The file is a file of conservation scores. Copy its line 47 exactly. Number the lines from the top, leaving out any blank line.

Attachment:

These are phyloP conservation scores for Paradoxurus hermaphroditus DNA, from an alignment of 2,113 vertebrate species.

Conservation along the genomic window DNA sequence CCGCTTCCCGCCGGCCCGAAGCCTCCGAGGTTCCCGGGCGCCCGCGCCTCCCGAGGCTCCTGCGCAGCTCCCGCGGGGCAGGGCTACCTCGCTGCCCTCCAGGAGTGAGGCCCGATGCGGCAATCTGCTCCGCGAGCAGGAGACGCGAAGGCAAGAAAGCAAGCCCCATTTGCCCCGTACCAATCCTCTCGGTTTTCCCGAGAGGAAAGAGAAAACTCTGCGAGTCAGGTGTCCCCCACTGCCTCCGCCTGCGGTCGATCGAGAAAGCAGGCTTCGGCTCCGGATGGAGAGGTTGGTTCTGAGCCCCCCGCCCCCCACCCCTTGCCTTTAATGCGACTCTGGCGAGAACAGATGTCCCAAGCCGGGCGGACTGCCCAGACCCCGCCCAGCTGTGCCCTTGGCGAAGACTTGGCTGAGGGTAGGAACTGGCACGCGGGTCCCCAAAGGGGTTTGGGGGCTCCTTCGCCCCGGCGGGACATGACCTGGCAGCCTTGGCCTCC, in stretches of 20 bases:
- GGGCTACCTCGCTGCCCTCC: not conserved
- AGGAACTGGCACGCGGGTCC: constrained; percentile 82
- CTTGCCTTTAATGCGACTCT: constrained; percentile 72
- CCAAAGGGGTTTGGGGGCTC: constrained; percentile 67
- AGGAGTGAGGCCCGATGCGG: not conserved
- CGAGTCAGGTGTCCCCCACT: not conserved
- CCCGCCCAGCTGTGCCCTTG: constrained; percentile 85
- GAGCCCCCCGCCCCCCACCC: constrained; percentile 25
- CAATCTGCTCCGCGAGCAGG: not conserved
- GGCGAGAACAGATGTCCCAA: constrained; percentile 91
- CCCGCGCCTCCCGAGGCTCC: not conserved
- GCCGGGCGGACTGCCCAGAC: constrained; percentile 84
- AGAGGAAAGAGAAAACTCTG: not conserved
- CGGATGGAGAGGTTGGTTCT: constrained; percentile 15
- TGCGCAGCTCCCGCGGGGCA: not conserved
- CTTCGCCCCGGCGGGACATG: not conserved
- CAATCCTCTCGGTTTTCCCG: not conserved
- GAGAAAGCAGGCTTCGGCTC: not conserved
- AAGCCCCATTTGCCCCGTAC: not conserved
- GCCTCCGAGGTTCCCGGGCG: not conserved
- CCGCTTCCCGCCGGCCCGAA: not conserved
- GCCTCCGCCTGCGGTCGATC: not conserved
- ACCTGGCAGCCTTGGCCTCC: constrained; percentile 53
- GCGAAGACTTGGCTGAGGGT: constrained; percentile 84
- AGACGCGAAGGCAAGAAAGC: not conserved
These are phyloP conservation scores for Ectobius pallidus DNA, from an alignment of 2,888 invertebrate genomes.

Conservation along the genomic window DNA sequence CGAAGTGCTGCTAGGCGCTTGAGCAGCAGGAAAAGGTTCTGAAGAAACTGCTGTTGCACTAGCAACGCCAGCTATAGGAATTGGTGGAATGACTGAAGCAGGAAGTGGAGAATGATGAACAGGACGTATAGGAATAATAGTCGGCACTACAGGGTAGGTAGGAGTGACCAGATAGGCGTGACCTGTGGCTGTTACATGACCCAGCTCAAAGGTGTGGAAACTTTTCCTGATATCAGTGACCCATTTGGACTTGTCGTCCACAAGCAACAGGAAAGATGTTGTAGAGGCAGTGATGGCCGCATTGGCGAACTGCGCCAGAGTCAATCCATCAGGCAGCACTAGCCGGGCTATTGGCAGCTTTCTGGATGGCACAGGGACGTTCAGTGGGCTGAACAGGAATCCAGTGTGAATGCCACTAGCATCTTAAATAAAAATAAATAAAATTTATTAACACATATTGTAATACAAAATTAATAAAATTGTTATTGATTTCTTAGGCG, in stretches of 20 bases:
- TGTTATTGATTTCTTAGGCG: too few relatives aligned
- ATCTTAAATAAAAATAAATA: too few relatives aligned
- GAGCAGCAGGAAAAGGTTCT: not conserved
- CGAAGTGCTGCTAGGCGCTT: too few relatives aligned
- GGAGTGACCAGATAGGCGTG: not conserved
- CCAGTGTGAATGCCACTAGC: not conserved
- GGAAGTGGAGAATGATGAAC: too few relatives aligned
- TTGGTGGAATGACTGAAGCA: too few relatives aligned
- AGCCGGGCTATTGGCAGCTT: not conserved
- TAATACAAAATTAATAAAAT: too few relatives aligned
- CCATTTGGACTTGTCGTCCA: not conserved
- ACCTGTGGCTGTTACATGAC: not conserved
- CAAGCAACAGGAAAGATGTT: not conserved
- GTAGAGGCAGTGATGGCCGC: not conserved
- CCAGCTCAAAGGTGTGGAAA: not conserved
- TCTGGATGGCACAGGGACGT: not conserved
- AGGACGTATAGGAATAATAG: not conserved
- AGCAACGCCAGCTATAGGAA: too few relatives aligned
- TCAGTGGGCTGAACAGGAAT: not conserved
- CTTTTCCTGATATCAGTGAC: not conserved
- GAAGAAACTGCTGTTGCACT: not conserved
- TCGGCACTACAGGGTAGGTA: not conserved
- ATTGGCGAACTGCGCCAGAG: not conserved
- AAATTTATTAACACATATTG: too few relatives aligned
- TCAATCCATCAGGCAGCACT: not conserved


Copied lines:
- AGCAACGCCAGCTATAGGAA: too few relatives aligned